U.S. Base Oil Price Report


Stalled market conditions in the U.S. base oils market continued to weigh heavily on players minds this week. Buyers and sellers alike were maintaining a quiet stance while attempting to deal with the poor economic outlook.

U.S. posted prices rested unchanged this week, with no fresh price decreases initiated since earlier this month.

Consumers were not seeking to build up stock positions but rather were trying to work off existing volumes and buy only specific grades when necessary. Sellers, in the meantime, were not overly aggressive in pushing additional base oils toward their contract customers, sources said.

This is not to say there werent suppliers eagerly seeking fresh spot trade opportunities and pitching exceptionally attractive low-priced offers, because there were, sources pointed out. They added that some sellers were willing tochop prices severely, up to 50 to 75 cents per gallon off of already discounted numbers, although this could not be substantiated.

Export activity remained exceptionally thin, but there were rumblings that a few cargoes had been shipped to offshore destinations recently. In one case, a supplier said that a parcel of paraffinic oils (mid-vis and bright stock) had been moved to South America, but price and timing details were not forthcoming. It was also understood that there are regular shipments of naphthenic pale oils finding their way into the Mexican, European and Asian markets.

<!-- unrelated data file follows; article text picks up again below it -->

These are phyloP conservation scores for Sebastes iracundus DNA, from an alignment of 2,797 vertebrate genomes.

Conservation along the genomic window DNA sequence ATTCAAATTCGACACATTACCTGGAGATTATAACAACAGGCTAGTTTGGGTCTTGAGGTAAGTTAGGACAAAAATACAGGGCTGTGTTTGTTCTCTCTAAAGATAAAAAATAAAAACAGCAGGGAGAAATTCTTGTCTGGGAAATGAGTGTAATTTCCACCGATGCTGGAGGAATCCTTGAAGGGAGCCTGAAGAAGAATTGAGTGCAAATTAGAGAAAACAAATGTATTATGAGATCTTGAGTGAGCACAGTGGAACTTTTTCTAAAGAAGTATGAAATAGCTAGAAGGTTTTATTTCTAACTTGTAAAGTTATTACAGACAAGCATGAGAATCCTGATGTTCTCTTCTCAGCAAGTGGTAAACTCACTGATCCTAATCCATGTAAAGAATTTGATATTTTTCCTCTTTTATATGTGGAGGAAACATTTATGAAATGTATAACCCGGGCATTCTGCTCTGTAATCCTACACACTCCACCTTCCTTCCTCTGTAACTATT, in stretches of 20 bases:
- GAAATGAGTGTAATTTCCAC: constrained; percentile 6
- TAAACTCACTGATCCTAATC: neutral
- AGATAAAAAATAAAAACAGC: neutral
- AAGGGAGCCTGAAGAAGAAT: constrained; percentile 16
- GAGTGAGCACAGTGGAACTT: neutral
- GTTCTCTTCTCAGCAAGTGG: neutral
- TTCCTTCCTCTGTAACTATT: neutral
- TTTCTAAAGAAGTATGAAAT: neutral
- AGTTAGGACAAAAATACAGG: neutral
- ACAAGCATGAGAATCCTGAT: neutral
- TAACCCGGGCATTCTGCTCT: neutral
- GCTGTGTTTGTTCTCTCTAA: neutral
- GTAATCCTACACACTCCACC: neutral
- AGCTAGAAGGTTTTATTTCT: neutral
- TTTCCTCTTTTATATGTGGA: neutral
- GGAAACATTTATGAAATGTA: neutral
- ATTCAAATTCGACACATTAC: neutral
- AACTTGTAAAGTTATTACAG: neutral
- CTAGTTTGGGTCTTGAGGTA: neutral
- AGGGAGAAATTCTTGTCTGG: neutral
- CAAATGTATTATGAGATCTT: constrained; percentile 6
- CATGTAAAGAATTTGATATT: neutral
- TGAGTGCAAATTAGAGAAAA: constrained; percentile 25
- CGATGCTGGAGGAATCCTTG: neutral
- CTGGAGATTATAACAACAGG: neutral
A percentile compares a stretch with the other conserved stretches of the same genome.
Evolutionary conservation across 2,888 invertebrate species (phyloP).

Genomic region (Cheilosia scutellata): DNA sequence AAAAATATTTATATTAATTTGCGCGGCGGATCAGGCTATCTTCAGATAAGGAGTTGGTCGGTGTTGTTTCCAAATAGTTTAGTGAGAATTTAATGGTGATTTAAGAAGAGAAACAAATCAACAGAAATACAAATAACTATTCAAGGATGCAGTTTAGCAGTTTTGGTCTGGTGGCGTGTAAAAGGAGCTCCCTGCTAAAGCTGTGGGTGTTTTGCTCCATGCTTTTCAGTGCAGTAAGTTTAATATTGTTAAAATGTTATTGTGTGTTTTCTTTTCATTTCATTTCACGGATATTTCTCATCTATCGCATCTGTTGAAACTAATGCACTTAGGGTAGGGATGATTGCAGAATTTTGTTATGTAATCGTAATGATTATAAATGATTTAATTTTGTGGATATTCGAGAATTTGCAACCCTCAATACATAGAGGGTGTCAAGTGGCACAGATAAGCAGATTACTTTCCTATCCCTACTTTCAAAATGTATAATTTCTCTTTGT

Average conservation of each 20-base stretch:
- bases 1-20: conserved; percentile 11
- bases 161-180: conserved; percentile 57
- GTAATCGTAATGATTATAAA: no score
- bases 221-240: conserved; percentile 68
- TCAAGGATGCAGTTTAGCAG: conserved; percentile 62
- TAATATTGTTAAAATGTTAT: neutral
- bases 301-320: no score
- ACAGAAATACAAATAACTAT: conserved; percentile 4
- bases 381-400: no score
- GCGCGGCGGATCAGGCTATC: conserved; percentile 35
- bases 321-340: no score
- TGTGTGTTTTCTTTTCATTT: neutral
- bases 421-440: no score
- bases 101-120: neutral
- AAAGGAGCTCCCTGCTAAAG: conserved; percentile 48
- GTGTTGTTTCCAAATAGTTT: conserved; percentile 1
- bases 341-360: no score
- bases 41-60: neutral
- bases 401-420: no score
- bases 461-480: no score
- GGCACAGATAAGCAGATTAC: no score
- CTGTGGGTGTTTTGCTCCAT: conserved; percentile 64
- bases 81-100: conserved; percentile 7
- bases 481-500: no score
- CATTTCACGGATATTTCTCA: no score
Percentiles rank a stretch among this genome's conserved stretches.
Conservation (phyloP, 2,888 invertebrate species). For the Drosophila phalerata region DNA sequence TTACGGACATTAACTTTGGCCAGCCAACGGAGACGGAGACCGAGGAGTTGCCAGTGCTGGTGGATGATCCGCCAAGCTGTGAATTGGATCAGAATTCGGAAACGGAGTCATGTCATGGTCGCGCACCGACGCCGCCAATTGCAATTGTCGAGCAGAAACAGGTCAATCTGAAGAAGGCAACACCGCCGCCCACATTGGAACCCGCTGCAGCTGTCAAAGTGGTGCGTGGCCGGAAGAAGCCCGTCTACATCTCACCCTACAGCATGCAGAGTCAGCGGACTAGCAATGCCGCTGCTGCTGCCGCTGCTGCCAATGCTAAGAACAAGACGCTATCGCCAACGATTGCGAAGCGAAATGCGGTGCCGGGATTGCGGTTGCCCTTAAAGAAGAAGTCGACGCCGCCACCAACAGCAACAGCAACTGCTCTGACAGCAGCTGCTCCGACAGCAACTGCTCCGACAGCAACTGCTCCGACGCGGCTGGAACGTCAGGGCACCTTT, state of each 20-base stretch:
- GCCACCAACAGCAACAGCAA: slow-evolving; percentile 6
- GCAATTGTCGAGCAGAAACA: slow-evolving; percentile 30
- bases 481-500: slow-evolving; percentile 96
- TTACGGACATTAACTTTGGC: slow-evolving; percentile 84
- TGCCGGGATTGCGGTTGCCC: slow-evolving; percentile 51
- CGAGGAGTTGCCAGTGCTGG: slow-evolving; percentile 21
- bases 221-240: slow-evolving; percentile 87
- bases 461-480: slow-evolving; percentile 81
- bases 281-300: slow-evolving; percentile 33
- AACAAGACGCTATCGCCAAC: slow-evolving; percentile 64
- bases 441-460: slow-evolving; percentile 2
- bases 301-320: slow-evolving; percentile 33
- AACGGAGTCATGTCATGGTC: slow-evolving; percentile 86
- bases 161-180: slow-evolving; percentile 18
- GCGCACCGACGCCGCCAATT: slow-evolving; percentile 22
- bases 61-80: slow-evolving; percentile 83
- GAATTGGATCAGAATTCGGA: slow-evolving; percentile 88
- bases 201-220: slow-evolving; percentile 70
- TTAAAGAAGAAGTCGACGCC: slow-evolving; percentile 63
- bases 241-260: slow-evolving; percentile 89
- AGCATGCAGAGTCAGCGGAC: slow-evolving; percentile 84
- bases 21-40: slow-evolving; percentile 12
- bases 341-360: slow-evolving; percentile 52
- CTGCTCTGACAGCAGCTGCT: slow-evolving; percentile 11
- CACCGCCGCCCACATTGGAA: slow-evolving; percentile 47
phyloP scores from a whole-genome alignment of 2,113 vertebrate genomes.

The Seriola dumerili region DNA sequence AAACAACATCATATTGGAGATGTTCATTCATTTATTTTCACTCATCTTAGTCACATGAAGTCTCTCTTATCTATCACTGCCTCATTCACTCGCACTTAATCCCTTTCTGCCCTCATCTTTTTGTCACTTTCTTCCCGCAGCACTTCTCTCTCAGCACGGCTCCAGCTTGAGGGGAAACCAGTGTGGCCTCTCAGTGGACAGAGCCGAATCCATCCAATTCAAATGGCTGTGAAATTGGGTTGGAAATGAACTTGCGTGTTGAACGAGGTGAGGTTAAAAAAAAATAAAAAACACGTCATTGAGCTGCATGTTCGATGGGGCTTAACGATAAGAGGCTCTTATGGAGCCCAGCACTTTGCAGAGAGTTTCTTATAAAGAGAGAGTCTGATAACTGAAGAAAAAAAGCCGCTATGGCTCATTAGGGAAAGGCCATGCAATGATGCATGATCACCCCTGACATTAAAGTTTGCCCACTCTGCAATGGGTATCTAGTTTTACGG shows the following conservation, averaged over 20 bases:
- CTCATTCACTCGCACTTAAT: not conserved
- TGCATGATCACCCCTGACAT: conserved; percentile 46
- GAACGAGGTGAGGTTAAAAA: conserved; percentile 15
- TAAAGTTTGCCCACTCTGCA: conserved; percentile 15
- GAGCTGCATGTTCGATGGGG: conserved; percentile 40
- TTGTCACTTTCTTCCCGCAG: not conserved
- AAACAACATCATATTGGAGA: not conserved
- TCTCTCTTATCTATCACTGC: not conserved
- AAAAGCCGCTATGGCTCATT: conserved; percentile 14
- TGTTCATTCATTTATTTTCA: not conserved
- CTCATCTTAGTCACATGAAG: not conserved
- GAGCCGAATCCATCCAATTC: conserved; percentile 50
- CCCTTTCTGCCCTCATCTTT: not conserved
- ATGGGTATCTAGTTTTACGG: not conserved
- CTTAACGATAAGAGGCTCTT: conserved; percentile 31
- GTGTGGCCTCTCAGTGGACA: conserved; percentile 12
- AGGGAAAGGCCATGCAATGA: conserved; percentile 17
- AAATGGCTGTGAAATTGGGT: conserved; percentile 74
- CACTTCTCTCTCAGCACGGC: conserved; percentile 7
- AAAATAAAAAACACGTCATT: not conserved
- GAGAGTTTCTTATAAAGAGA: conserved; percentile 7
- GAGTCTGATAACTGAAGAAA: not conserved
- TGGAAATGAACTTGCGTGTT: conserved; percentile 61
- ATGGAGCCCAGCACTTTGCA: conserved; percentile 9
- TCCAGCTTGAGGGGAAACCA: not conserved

The staggering drop in automobile sales as well as declines in other manufacturing segments in the last year, which are linked closely or loosely to base oil/finished lubricant streams, are distressing, one player bemoaned.

Some speculated that sales of base oils were down by as much 50 percent in comparison to the same time in 2008, depending on end-use. On average, finished lubricant volumes were said to be off by 35 percent to 40 percent from a year ago, a few sources indicated.

In brief, Federal Reserve Chairman Ben Bernanke said he’s hoping the recession could end later this year, but he cautioned that a full economic recovery will take “more than two or three years.”

The head of the central bank said a turnaround will only occur “if actions taken by the administration, the Congress, and the Federal Reserve are successful in restoring some measure of financial stability.” He also acknowledged the recovery might not go as well as hoped.

“This outlook for economic activity is subject to considerable uncertainty, and I believe that, overall, the downside risks probably outweigh those on the upside,” he said in prepared remarks before the Senate Banking Committee Tuesday.

At the close of the Tuesday, Feb. 24, NYMEX session, light sweet crude futures ended at $39.96 per barrel, a gain of $5.03 over the week-earlier settlement at $34.93/bbl.

Historic U.S. posted base oil prices and WTI and Brent crude spot prices are available for purchase in Excel format.

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